In praise of 'casual' friendship
Cross-post from the Uehiro Centre's Practical Ethics blog.
Academics, especially early in our careers, move around quite a lot. Having done my PhD in London, I have also lived or worked in Leeds, Liverpool, Oxford, and rural Pennsylvania; I am far from the most well-travelled academic I know. In many cases, when we arrive at a new job, we know that it is likely to only last a short period, perhaps less than a year.
This blog post isn’t about how hard it is to be an academic (though there are plenty of real problems that arise from the precarity in which many early career researchers find themselves). Instead, I want to consider something which all this moving around necessitates: casual friendship.
As with so many topics in philosophy, the go-to authority on friendship is still Aristotle. The mainstream interpretation of Aristotle is that he distinguishes between three kinds of friendship: those of pleasure, those of utility, and those of virtue. Predictably, the friendship centred on virtue is the one with the real value. Indeed, Bennett Helm suggests that “most contemporary accounts, by focusing their attention on the non-deficient forms of friendship, ignore pleasure and utility friendships”. Much writing on friendship, then, is what we might call ‘high-minded’. It focuses on friendships that involve a deep and lasting intimacy and commitment.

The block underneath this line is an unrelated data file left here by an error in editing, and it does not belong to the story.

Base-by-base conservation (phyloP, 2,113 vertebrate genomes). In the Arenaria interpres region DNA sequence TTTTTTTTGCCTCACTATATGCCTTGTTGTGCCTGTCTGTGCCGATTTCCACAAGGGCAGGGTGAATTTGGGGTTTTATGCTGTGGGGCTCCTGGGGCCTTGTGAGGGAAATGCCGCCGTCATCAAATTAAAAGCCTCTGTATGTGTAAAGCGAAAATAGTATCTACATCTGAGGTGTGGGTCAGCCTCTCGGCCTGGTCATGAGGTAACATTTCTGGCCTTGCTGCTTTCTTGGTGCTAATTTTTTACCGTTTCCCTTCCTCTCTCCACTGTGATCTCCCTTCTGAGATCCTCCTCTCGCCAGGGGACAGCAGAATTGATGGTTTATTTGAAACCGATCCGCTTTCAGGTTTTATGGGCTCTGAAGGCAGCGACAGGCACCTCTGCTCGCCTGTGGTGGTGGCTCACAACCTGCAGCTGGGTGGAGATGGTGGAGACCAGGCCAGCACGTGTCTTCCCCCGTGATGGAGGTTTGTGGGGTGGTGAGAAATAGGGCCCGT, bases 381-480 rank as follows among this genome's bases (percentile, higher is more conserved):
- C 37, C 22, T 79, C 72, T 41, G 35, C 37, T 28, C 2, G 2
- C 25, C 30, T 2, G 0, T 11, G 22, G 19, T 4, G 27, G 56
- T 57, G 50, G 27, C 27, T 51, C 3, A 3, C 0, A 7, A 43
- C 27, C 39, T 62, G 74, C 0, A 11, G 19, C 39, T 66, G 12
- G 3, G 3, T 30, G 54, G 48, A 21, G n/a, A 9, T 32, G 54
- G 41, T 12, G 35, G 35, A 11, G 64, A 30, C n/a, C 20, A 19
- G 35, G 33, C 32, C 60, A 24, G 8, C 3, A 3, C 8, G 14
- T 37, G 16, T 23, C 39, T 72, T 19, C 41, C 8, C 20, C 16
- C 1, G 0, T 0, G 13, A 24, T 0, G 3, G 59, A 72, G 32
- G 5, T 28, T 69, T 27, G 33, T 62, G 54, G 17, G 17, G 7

When you move cities for a new academic job, and know that you are likely to be moving on again in a year or two, you face a number of needs. You need to find somewhere to live, which means dealing with new bills and landlords. You need to settle into a new institution and new role, meeting colleagues and students. But you also need to find a way to live a life outside of work, temporarily, and with one eye on moving on in the near future. That might involve joining clubs or groups which engage in activities you enjoy, and/or hanging out with colleagues, some of whom will be in the same boat as you: new, and likely to be leaving soon.